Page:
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Folktales: Ahead of Her Time

Violet Bidwill was the first female owner in the NFL, winning a title in first year


As the Cardinals celebrate Women's History Month, the latest installment of the Folktales series features Violet Bidwill, the first female owner in the NFL. Check out the latest Folktales video episode "Ahead Of Her Time" soon on the Cardinals' YouTube channel.

Violet Bidwill wasn't your typical grandmother, baking cookies and reading a bedtime story at night.

As the first female owner in NFL history, she was one of one.

"I remember sitting at our dinner table, growing up in St. Louis, hearing about Violet and what a dynamic leader she was. She was truly a trailblazer," owner Michael Bidwill said. "She did a great job. She won a championship and was also in the championship the next year in 1948. We're very proud of her."

Michael never had the chance to meet his grandmother, but he could recall first hearing stories about her when he was young.

Violet was somebody that was "a great business leader. She was shrewd. She was tough. She could hold her own."

She needed all of those traits after she took over for husband Charles Bidwill following his death in early 1947. It was unusual to see a woman in the room with other NFL owners, largely because the league was all male.

Some didn't even think she'd last in the role.

Violet Bidwill (right) celebrates with star halfback Elmer Angsman (left) and her son Bill Bidwill after the Cardinals won the 1947 NFL championship.
Violet Bidwill (right) celebrates with star halfback Elmer Angsman (left) and her son Bill Bidwill after the Cardinals won the 1947 NFL championship.

"I recall a column from I think a newspaper in Indiana, which predicted the Cardinals would be sold fairly quickly, because 'the NFL has no place for a woman,'" said Joe Ziemba, an award-winning author who has written multiple books about the Chicago Cardinals. "That's what she was up against. She was an elegant woman, a bit shy, loved to dress well. She loved to wear her minks to the league meetings but did not back away from anyone."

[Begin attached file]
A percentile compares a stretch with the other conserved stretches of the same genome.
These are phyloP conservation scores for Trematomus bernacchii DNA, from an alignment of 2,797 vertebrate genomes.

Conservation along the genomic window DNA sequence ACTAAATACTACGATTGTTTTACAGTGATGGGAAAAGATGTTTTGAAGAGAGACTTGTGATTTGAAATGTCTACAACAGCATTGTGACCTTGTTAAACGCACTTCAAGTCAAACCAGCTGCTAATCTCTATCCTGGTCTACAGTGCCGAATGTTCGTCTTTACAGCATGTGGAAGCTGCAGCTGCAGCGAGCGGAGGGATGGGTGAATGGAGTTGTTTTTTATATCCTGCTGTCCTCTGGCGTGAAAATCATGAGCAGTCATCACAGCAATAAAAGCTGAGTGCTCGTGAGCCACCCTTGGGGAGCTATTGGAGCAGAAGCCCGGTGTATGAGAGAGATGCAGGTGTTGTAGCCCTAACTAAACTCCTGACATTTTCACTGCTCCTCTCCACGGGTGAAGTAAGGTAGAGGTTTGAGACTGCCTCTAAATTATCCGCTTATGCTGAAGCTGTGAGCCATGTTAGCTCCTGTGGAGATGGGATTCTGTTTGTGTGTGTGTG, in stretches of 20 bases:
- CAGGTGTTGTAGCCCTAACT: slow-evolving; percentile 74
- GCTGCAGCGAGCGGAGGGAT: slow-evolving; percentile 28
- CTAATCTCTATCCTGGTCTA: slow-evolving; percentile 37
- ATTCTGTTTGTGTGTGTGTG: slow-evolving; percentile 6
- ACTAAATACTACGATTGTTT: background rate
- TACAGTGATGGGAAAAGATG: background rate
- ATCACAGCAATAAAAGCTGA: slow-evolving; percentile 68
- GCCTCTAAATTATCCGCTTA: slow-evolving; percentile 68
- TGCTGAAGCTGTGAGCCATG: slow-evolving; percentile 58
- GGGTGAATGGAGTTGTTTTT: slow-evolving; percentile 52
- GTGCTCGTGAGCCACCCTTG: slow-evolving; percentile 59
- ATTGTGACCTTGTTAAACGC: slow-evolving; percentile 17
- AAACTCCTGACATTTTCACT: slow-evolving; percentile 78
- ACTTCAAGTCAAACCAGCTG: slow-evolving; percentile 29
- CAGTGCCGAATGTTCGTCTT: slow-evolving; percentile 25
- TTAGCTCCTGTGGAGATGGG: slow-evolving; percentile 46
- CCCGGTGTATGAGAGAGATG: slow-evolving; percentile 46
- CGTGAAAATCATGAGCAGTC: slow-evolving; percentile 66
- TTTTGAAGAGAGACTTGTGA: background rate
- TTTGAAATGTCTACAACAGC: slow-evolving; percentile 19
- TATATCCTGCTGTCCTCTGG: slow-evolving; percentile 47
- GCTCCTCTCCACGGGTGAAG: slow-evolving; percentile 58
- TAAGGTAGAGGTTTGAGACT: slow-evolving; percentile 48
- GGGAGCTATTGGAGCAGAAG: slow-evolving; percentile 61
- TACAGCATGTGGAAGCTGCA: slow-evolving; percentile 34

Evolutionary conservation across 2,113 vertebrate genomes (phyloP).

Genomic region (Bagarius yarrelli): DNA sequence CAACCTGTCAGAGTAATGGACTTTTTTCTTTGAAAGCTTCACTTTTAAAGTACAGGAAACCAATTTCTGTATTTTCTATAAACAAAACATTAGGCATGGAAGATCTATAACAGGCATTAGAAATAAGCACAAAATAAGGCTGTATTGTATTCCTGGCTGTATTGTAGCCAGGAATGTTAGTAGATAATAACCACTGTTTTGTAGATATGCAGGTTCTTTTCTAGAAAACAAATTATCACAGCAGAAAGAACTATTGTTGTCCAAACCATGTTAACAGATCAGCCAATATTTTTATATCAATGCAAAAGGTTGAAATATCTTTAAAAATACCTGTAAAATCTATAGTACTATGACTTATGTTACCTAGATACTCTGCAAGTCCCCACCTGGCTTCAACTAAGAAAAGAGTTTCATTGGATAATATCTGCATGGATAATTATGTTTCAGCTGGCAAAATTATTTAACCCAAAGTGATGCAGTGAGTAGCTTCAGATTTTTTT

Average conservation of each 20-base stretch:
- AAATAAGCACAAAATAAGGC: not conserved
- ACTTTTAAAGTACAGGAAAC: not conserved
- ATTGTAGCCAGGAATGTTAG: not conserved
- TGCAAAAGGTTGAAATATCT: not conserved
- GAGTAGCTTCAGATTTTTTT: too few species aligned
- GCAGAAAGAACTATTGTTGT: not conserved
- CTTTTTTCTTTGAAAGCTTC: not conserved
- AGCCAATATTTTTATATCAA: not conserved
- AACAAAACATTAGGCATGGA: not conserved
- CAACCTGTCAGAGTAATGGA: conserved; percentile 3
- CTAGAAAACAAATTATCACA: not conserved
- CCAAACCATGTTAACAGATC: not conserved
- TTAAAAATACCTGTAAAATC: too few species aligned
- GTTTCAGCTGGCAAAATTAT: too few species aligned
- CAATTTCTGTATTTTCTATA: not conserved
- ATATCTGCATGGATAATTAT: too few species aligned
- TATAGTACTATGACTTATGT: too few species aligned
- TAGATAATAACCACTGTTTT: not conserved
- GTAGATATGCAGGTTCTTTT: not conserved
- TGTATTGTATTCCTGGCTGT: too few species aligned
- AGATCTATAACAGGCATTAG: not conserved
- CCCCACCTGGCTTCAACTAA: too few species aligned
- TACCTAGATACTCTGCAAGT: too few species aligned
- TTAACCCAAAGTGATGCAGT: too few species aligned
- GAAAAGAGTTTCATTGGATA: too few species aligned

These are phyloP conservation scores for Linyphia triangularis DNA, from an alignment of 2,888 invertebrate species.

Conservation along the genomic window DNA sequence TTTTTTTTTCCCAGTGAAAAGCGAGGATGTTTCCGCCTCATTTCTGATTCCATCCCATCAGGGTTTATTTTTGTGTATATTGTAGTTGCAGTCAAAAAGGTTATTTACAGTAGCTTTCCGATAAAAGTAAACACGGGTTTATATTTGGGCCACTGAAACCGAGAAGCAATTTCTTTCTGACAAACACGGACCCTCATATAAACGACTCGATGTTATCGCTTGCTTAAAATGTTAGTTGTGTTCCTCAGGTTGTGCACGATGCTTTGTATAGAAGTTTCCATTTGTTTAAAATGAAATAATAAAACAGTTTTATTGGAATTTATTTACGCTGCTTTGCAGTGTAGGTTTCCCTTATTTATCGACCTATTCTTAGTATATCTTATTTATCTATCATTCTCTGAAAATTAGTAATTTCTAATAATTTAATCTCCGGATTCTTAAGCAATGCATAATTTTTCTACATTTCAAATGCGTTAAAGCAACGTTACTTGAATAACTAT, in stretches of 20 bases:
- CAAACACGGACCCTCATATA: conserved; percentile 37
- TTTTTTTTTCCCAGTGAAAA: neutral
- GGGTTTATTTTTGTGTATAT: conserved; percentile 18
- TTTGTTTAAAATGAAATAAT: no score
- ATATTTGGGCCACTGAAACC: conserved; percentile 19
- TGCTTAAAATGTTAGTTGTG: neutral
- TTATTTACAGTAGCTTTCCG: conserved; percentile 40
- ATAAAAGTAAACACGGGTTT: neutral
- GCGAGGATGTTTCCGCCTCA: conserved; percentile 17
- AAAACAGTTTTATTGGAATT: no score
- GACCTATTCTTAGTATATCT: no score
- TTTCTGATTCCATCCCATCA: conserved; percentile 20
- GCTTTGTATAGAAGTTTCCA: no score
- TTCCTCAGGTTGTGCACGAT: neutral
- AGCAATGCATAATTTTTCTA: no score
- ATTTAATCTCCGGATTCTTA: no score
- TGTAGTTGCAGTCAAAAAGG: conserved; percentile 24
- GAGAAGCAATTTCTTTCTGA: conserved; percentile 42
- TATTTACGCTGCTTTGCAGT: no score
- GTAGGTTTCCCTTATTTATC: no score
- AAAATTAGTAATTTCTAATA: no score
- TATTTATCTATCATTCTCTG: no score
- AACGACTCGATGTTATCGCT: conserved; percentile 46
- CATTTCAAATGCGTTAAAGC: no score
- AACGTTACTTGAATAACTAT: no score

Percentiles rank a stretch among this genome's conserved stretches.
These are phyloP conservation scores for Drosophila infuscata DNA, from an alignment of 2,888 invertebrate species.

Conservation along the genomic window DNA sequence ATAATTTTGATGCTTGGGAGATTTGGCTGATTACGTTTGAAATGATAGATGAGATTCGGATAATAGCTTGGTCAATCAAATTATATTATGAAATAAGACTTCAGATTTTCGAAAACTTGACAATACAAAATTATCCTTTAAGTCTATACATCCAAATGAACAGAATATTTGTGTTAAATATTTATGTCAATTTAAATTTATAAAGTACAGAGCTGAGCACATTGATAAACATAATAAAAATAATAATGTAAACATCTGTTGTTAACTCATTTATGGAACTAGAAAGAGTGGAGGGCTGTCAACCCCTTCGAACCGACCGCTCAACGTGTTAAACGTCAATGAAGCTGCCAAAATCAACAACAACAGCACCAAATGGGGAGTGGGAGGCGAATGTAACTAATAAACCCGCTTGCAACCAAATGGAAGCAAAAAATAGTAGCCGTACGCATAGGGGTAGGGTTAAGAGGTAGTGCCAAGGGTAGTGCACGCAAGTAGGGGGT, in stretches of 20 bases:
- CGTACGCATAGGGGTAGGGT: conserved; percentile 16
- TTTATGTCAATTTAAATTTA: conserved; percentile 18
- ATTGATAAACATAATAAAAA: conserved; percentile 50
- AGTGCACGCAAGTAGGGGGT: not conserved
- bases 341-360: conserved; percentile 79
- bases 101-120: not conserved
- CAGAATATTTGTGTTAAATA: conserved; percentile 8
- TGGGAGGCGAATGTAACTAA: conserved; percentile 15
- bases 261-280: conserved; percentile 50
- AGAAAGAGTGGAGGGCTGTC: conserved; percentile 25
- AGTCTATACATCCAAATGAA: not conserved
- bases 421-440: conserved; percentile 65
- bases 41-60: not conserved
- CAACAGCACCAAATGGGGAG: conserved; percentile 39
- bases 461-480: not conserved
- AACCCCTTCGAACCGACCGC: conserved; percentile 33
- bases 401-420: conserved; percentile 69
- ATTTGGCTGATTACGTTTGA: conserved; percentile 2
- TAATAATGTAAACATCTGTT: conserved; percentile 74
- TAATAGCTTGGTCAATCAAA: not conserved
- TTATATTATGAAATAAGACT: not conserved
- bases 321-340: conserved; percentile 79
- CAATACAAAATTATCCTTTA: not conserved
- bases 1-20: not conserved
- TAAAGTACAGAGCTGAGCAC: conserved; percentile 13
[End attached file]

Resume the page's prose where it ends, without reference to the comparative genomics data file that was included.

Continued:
It was her style as an owner that really stood out to those within the league. She was heavily involved with the day-to-day operation of the team, attended practices, all while filling every need that the team had following World War II.

Under her leadership, the team didn't fall apart following Charles' passing. Instead, she helped orchestrate a championship organization, on and off the field.

The Cardinals beat the Eagles, 7-0, just months after Violet took over the team. The Cardinals returned to the title game a year later as well. 

"She jumped in and really became a very visible part of the management of the team and of course, took her place at the table with the owners for the National Football League," Ziemba said. "She was very active in making sure the players were ready and that they had what they needed. At the time, the Cardinals were probably the best traveled team."

With March being Women's History Month, Violet Bidwill's impact over her 15-year tenure remains a part of the 2024 Cardinals. Last year, when Arizona hosted Super Bowl 57, the Pro Football Hall of Fame celebrated Violet's leadership by gifting the Bidwill family with a painting of their one-of-a-kind grandmother.

The NFL started out as a family business. For the Bidwills, centered around their familial heritage, it remains that.

"Violet was truly a remarkable woman," Michael said. "She was a big sports fan herself, but to step into that role and carry on my grandfather's legacy, but also create her own legacy was really remarkable."